Drawing a Likeness: describing characters

How much detail do you give in describing a character’s appearance? Do you convey with precision the shape of their nose, their eyes, their lips, their hair, the quality of their skin, the size of their waist, or do you leave it vague? I have read and enjoyed cinematic book in which every detail is described so precisely that all readers would conjure up an identical image of each character. Personally, though, I lean towards keeping it very very vague.

I am inspired in this by various sources. Firstly, my Latin teacher at school who was much like Mary Beard in her enthusiasm for the subject. She thought Latin should be a spoken language and wanted us to read Virgil’s Aeneid as an exciting novel. Unfortunately, she left to have a baby and was replaced by a hapless peripatetic teacher with the result that the whole class failed their Latin GCE. But I digress… What I vividly remember was her delight in the lack of physical descriptions of people. Dido was ‘beautiful,’ but we’re not told in what way she was beautiful. We are left to conjure up our own idea of a beautiful woman. I have always liked the collaborative idea of readers being involved in an active way in a book by having to fill in gaps with their own imagination. Everyone conjured up their own image of Mr Darcy until Colin Firth fixed him in stone.

A second source was The French Lieutenant’s Woman by John Fowles. It’s a very good book, one of my all-time greats, and very cleverly adapted for film. It is extraordinarily detailed in its descriptions, which is one of its many appeals. But then I came up against his mention of Sarah Woodruff’s dark-brown almost exophthalmic eyes. Exophthalmic, meaning bulging. Almost bulging. What is almost? How close to actually bulging? My image of Sarah was instantly transformed into a morphing freak show and I lost hold of her as a character. I wished he hadn’t put that, because it completely broke the thread.

The third and probably most significant reason why I generally don’t describe my characters is that I am hopelessly face-blind. In fact whole-body-blind. A friend asked me once to describe someone who had called at her house while she was out. I had had a reasonably long conversation with him on the doorstep, but all I could say, with any certainty, was that he was a man. Was he tall or short, dark or fair, fat or thin? No idea. Colour of hair, eyes, was he clean shaven? I could only gape like a goldfish. I couldn’t even hazard a guess at his age other than him being somewhere between 18 and 65. Probably. She laughed. Please God, don’t ask me to work with a police identikit.

As in real life, I don’t really see my characters in any physical detail. I see inside their heads well enough, and I see out through their eyes, but mostly their faces are an unimportant mystery. Of course sometimes I have to add some physical details about height, build, colouring, because it serves a purpose and adds a significant understanding to the story. “Janice smiling, gaps in her teeth, flaking skin, thin fair hair straggly and knotted, always a scab of dried snot under her nose.” (The Unravelling). It applies in my latest book, The Covenant, where a certain degree of physical description is essential for reasons I shall not divulge.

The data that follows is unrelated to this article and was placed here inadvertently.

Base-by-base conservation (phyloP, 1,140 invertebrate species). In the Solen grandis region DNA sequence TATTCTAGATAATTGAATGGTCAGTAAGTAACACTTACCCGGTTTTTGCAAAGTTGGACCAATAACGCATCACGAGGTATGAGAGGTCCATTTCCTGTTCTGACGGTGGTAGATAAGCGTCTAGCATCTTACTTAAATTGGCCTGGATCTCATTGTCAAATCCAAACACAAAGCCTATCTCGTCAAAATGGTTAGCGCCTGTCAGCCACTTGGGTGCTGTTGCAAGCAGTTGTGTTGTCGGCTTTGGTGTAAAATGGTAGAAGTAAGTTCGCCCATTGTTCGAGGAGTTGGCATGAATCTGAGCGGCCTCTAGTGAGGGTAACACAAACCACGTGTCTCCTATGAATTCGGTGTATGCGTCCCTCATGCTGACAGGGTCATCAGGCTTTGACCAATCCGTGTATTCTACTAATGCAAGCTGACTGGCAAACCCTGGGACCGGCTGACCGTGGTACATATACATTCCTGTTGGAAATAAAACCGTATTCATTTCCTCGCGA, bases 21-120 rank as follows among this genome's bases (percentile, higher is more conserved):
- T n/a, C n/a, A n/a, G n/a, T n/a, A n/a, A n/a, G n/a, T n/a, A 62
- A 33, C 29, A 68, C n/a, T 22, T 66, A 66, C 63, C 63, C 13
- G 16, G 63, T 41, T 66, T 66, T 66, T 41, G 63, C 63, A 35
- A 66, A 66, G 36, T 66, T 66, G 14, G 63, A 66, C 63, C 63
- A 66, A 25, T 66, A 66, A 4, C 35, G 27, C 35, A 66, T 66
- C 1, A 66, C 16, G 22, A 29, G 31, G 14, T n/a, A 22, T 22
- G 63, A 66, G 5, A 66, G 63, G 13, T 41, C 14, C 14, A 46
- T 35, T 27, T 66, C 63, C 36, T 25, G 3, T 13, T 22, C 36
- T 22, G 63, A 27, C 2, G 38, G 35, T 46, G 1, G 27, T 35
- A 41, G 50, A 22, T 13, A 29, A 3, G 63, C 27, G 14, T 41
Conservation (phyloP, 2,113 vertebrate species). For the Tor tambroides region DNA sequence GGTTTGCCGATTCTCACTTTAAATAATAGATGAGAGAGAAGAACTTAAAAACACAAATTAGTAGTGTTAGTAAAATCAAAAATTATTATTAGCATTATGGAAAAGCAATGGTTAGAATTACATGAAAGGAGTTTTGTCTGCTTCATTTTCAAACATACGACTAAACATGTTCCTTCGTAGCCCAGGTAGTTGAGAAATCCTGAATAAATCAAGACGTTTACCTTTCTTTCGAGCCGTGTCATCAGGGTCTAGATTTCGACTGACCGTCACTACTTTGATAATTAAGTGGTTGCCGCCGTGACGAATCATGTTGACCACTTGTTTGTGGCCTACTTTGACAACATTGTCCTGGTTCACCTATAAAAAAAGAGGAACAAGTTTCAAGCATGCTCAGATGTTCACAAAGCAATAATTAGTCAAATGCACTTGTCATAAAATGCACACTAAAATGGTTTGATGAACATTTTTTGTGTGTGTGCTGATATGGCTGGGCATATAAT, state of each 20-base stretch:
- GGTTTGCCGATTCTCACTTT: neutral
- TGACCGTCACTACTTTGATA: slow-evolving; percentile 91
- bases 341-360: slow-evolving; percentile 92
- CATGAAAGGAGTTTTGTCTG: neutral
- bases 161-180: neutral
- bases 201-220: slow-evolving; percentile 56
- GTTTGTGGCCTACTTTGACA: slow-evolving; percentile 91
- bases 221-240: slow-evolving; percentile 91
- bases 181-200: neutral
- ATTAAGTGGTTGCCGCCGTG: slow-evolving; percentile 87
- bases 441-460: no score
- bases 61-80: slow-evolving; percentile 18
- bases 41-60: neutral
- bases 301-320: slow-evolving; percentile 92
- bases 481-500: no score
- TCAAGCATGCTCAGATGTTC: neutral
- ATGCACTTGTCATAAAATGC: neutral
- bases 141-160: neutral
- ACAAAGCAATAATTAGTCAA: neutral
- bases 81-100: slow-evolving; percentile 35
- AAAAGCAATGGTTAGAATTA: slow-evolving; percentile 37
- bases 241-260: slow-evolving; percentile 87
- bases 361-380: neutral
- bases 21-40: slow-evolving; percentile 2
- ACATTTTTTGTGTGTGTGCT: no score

Mostly, if I feel a need to describe them in any way, it’s more in terms of the impression they give to other characters. “Nothing big or loud, no star qualities, just a slightly neglected one-eared teddy bear, or a comfortable old slipper, quiet and affable.” (Michael in Shadows). If I describe Tada, in The Covenant, as looking like an Old Testament prophet, I am sure most readers could picture that for themselves.

If I keep it vague, at least it will save me from any disappointment when one of my books is made into a Hollywood blockbuster and my characters take actual form on the screen. It’s bound to happen eventually, of course.

14 thoughts on “Drawing a Likeness: describing characters

  1. I know the term prosopagnosia – problems with recognising faces – because I suffer, too. Reassuring to find someone else with the ‘affliction’. Don’t know if it extends in my case to bodies as well, but very likely. When shopping my husband will sometimes sidle up to tell me something along the lines that the woman wearing the bright green skirt and too much lipstick is xxxx, a good friend/neighbour/dentist/etc. Perhaps that’s one of the reasons I avoid detailed descriptions of characters. The more likely reason, as you say, is the fact that the imagination can conjur up a far better image to fit the situation. I used to love the Sunday televised serials, often works by Dickens, but seeing the actors was always a shock because they were nothing like they should have been.

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  2. And I thought it was just because I was short sighted! I often speak to people thinking I know them – and then wonder why they look strangely at me.Is that the opposite of prosopagnosia?


  3. I’m all for a vague description – done well, it can be really evocative. In one of Iris Murdoch’s books the protagonist’s face ‘creams and mantles like a standing pond’. Evocative, and funny, too! Much better than the intense blue eyes and chiselled jaws found in so much popular romance.

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